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mergers and acuisition

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  1. 1. Mergers and Takeovers BTEC Business
  2. 2. Mergers <ul><li>When two companies join to form one new firm, it can be: </li></ul><ul><li>voluntary, also known as a ‘merger’ </li></ul><ul><li>or </li></ul><ul><li>forced, when it is known as a ‘takeover’ </li></ul>
  3. 3. Mergers <ul><li>Merger activity is an example of ‘integration’ taking place within industries. This can be: </li></ul><ul><li>vertical integration, where firms at different stages in the production chain merge </li></ul><ul><li>and </li></ul><ul><li>horizontal integration, where competing firms in the same industry merge </li></ul>
  4. 4. Why Integrate? <ul><li>Firms are sometimes keen to merge when: </li></ul><ul><li>they can make savings from being bigger </li></ul><ul><li>this is known as gaining ‘economies of scale’ </li></ul><ul><li>they can compete with larger firms or eliminate competition </li></ul><ul><li>they can spread production over a larger range of products or services </li></ul>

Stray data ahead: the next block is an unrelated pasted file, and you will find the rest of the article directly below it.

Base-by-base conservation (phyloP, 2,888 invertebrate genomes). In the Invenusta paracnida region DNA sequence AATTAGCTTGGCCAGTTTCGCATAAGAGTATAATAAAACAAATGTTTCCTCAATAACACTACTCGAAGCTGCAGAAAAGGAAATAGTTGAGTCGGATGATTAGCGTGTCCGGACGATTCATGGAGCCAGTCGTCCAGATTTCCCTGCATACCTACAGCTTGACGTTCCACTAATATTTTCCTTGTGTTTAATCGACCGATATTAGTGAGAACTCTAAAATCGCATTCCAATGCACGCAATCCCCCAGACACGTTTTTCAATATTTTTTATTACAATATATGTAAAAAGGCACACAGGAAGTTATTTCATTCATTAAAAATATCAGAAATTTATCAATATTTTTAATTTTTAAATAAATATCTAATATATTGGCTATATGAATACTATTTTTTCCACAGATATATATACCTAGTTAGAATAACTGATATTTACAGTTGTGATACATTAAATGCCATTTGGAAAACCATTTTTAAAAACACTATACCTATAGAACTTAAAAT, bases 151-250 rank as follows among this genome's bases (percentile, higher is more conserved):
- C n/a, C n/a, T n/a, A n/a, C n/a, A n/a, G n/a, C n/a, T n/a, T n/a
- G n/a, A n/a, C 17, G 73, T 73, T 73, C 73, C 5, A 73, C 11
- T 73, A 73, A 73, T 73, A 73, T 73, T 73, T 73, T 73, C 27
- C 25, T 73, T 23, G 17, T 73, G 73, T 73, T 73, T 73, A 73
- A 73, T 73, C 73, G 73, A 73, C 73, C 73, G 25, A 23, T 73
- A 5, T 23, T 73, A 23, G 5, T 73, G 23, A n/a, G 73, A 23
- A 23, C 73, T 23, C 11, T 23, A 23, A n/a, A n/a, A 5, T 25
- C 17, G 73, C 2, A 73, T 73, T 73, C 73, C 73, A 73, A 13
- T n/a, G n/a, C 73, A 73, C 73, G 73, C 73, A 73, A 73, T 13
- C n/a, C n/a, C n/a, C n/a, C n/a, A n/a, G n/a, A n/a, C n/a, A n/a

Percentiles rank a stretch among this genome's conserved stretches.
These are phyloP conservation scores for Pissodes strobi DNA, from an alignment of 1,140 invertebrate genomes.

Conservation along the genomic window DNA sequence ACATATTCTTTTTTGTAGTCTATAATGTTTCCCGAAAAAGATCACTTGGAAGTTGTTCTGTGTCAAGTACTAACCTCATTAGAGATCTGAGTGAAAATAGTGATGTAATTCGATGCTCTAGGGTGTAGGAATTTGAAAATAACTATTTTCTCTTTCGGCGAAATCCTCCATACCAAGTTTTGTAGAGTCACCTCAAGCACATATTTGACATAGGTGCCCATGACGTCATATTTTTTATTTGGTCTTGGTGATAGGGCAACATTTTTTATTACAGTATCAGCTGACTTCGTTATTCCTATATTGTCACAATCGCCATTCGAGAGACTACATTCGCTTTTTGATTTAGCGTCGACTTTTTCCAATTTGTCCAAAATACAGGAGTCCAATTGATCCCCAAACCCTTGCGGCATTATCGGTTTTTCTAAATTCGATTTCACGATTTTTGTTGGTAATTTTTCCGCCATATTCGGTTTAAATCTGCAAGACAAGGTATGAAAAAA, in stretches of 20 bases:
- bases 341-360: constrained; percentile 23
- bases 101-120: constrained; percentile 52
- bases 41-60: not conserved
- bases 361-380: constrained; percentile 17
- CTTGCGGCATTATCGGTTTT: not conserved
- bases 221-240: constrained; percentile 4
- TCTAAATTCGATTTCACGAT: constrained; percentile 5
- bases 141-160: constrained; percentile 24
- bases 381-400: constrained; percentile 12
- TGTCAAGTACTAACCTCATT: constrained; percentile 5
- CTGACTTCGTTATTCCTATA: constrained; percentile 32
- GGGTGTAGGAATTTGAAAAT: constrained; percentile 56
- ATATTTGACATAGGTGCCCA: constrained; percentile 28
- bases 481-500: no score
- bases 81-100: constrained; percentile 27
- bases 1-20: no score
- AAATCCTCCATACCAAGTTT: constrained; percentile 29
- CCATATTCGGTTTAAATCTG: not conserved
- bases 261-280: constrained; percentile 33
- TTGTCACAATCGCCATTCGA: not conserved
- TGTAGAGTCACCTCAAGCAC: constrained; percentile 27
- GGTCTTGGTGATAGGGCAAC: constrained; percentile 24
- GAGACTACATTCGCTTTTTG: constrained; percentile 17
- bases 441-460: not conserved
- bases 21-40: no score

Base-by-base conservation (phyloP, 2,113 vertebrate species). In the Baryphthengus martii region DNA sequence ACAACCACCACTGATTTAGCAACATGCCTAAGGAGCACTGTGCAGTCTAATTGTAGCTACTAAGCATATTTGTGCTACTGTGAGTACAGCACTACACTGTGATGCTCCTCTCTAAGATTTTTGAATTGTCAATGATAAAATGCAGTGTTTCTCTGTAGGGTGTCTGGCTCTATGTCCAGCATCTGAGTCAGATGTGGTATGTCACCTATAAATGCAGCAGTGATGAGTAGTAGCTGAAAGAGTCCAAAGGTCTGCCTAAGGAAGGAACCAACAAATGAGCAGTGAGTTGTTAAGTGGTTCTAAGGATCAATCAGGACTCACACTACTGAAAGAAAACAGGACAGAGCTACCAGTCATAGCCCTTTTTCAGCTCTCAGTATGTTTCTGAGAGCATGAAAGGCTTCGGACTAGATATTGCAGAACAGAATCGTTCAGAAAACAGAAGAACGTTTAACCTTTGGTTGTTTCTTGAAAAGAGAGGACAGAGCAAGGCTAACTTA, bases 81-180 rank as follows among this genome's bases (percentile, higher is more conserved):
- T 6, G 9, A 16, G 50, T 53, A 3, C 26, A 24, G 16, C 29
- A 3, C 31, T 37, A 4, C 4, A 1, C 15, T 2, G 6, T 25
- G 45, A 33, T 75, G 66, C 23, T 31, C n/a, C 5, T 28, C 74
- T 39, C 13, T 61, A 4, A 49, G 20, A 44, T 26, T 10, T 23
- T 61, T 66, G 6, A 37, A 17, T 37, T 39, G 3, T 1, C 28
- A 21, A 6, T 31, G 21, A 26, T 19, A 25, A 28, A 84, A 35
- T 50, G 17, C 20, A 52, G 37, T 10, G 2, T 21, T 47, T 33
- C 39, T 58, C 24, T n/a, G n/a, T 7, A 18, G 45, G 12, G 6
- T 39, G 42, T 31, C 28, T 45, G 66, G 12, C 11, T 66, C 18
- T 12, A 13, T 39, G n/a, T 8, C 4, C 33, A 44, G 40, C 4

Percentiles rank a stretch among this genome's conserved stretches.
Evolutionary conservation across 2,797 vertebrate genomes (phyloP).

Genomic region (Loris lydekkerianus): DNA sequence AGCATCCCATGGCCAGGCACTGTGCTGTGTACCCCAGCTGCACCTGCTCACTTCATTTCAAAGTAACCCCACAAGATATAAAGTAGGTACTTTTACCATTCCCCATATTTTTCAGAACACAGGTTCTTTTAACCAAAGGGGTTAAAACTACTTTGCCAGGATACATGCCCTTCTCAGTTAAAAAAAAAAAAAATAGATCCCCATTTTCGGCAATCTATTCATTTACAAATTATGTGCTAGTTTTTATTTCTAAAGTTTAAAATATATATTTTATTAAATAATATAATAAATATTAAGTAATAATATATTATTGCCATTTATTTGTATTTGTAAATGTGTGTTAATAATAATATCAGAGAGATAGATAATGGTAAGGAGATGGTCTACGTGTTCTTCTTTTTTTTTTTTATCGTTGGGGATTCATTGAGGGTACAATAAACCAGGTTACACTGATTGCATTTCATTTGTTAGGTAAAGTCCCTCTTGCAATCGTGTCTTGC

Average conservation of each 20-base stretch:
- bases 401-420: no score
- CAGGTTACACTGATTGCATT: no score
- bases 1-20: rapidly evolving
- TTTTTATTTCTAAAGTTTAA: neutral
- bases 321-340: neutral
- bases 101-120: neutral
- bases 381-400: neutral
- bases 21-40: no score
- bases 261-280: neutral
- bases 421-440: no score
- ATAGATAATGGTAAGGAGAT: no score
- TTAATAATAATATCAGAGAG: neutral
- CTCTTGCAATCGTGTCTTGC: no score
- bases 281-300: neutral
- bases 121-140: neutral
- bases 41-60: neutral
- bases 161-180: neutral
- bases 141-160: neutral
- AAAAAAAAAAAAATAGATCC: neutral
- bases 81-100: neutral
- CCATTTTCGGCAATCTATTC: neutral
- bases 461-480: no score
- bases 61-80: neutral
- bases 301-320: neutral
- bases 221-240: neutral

5. 5. Economies of Scale <ul><li>There are several types of economy of scale: </li></ul><ul><li>technical economies, when producing the good by using expensive machinery intensively </li></ul><ul><li>managerial economies, by employing specialist managers </li></ul><ul><li>financial economies, by borrowing at lower rates of interest </li></ul>
  6. 6. Economies of Scale <ul><li>commercial economies, by buying materials in bulk </li></ul><ul><li>marketing economies, spreading the cost of advertising and promotion </li></ul><ul><li>research and development economies, from developing better products </li></ul>
  7. 7. Economies of Scale <ul><li>There are sometimes problems that can affect integrated firms. These are known as ‘diseconomies of scale’ </li></ul><ul><li>firms are too big to operate effectively </li></ul><ul><li>decisions take too long to make </li></ul><ul><li>poor communication occurs </li></ul>